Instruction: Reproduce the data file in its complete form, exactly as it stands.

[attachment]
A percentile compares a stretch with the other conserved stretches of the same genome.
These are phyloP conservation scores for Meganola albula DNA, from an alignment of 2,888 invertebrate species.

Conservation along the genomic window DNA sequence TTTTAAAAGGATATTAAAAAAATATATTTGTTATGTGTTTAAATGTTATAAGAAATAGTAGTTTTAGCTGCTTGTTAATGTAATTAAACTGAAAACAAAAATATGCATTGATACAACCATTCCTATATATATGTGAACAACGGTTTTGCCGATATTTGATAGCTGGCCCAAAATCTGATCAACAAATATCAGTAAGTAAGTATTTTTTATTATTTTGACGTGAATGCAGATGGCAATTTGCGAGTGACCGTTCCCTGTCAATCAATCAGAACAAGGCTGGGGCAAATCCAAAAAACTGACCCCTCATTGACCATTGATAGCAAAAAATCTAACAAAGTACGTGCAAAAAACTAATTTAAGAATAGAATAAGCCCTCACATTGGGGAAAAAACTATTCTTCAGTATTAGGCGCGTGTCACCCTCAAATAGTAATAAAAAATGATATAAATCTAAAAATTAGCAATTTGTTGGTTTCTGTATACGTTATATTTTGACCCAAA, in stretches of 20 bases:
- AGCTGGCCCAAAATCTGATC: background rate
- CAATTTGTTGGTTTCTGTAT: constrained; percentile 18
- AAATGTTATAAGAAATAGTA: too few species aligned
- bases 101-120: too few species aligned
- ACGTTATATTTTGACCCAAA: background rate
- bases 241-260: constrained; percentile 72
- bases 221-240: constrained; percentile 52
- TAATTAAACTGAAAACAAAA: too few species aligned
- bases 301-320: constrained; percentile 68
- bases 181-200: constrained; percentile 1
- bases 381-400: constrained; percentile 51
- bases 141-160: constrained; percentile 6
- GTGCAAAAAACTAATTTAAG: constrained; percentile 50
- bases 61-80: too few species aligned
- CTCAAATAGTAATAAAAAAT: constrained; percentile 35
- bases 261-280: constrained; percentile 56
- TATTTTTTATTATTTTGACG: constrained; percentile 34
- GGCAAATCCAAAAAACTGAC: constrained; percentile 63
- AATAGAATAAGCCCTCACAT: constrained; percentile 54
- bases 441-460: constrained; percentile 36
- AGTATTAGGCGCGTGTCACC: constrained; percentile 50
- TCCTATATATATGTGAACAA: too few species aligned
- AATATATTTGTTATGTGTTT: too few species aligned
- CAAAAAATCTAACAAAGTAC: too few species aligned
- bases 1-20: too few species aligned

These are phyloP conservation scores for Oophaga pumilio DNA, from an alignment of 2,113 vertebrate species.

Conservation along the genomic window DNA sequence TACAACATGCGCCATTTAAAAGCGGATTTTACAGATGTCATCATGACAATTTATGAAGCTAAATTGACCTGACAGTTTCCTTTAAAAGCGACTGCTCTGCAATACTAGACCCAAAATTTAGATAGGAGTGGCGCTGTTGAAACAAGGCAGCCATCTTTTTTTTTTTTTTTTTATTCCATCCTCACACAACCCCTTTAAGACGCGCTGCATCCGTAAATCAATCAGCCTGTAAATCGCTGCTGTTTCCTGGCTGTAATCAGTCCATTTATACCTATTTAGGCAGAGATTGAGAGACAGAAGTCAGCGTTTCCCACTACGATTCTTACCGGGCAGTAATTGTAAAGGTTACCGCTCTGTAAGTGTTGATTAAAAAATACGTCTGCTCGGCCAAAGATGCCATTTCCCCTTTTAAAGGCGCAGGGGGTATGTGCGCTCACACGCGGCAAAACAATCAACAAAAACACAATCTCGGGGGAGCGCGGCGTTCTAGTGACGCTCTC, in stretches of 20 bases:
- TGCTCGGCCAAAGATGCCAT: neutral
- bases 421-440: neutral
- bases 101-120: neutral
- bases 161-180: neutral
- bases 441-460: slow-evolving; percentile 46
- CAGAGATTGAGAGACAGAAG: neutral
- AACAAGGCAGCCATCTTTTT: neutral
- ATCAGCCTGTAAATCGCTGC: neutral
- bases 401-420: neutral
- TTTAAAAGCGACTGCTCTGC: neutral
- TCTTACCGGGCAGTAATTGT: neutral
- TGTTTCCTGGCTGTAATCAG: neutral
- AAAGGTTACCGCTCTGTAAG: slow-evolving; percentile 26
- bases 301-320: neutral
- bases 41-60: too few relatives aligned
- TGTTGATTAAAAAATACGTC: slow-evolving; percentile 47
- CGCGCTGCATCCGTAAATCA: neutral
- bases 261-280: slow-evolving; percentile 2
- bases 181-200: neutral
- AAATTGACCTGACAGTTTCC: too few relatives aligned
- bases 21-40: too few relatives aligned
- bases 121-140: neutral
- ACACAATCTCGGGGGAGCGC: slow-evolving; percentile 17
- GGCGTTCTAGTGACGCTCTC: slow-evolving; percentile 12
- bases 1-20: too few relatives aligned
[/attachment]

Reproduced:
A percentile compares a stretch with the other conserved stretches of the same genome.
These are phyloP conservation scores for Meganola albula DNA, from an alignment of 2,888 invertebrate species.

Conservation along the genomic window DNA sequence TTTTAAAAGGATATTAAAAAAATATATTTGTTATGTGTTTAAATGTTATAAGAAATAGTAGTTTTAGCTGCTTGTTAATGTAATTAAACTGAAAACAAAAATATGCATTGATACAACCATTCCTATATATATGTGAACAACGGTTTTGCCGATATTTGATAGCTGGCCCAAAATCTGATCAACAAATATCAGTAAGTAAGTATTTTTTATTATTTTGACGTGAATGCAGATGGCAATTTGCGAGTGACCGTTCCCTGTCAATCAATCAGAACAAGGCTGGGGCAAATCCAAAAAACTGACCCCTCATTGACCATTGATAGCAAAAAATCTAACAAAGTACGTGCAAAAAACTAATTTAAGAATAGAATAAGCCCTCACATTGGGGAAAAAACTATTCTTCAGTATTAGGCGCGTGTCACCCTCAAATAGTAATAAAAAATGATATAAATCTAAAAATTAGCAATTTGTTGGTTTCTGTATACGTTATATTTTGACCCAAA, in stretches of 20 bases:
- AGCTGGCCCAAAATCTGATC: background rate
- CAATTTGTTGGTTTCTGTAT: constrained; percentile 18
- AAATGTTATAAGAAATAGTA: too few species aligned
- bases 101-120: too few species aligned
- ACGTTATATTTTGACCCAAA: background rate
- bases 241-260: constrained; percentile 72
- bases 221-240: constrained; percentile 52
- TAATTAAACTGAAAACAAAA: too few species aligned
- bases 301-320: constrained; percentile 68
- bases 181-200: constrained; percentile 1
- bases 381-400: constrained; percentile 51
- bases 141-160: constrained; percentile 6
- GTGCAAAAAACTAATTTAAG: constrained; percentile 50
- bases 61-80: too few species aligned
- CTCAAATAGTAATAAAAAAT: constrained; percentile 35
- bases 261-280: constrained; percentile 56
- TATTTTTTATTATTTTGACG: constrained; percentile 34
- GGCAAATCCAAAAAACTGAC: constrained; percentile 63
- AATAGAATAAGCCCTCACAT: constrained; percentile 54
- bases 441-460: constrained; percentile 36
- AGTATTAGGCGCGTGTCACC: constrained; percentile 50
- TCCTATATATATGTGAACAA: too few species aligned
- AATATATTTGTTATGTGTTT: too few species aligned
- CAAAAAATCTAACAAAGTAC: too few species aligned
- bases 1-20: too few species aligned

These are phyloP conservation scores for Oophaga pumilio DNA, from an alignment of 2,113 vertebrate species.

Conservation along the genomic window DNA sequence TACAACATGCGCCATTTAAAAGCGGATTTTACAGATGTCATCATGACAATTTATGAAGCTAAATTGACCTGACAGTTTCCTTTAAAAGCGACTGCTCTGCAATACTAGACCCAAAATTTAGATAGGAGTGGCGCTGTTGAAACAAGGCAGCCATCTTTTTTTTTTTTTTTTTATTCCATCCTCACACAACCCCTTTAAGACGCGCTGCATCCGTAAATCAATCAGCCTGTAAATCGCTGCTGTTTCCTGGCTGTAATCAGTCCATTTATACCTATTTAGGCAGAGATTGAGAGACAGAAGTCAGCGTTTCCCACTACGATTCTTACCGGGCAGTAATTGTAAAGGTTACCGCTCTGTAAGTGTTGATTAAAAAATACGTCTGCTCGGCCAAAGATGCCATTTCCCCTTTTAAAGGCGCAGGGGGTATGTGCGCTCACACGCGGCAAAACAATCAACAAAAACACAATCTCGGGGGAGCGCGGCGTTCTAGTGACGCTCTC, in stretches of 20 bases:
- TGCTCGGCCAAAGATGCCAT: neutral
- bases 421-440: neutral
- bases 101-120: neutral
- bases 161-180: neutral
- bases 441-460: slow-evolving; percentile 46
- CAGAGATTGAGAGACAGAAG: neutral
- AACAAGGCAGCCATCTTTTT: neutral
- ATCAGCCTGTAAATCGCTGC: neutral
- bases 401-420: neutral
- TTTAAAAGCGACTGCTCTGC: neutral
- TCTTACCGGGCAGTAATTGT: neutral
- TGTTTCCTGGCTGTAATCAG: neutral
- AAAGGTTACCGCTCTGTAAG: slow-evolving; percentile 26
- bases 301-320: neutral
- bases 41-60: too few relatives aligned
- TGTTGATTAAAAAATACGTC: slow-evolving; percentile 47
- CGCGCTGCATCCGTAAATCA: neutral
- bases 261-280: slow-evolving; percentile 2
- bases 181-200: neutral
- AAATTGACCTGACAGTTTCC: too few relatives aligned
- bases 21-40: too few relatives aligned
- bases 121-140: neutral
- ACACAATCTCGGGGGAGCGC: slow-evolving; percentile 17
- GGCGTTCTAGTGACGCTCTC: slow-evolving; percentile 12
- bases 1-20: too few relatives aligned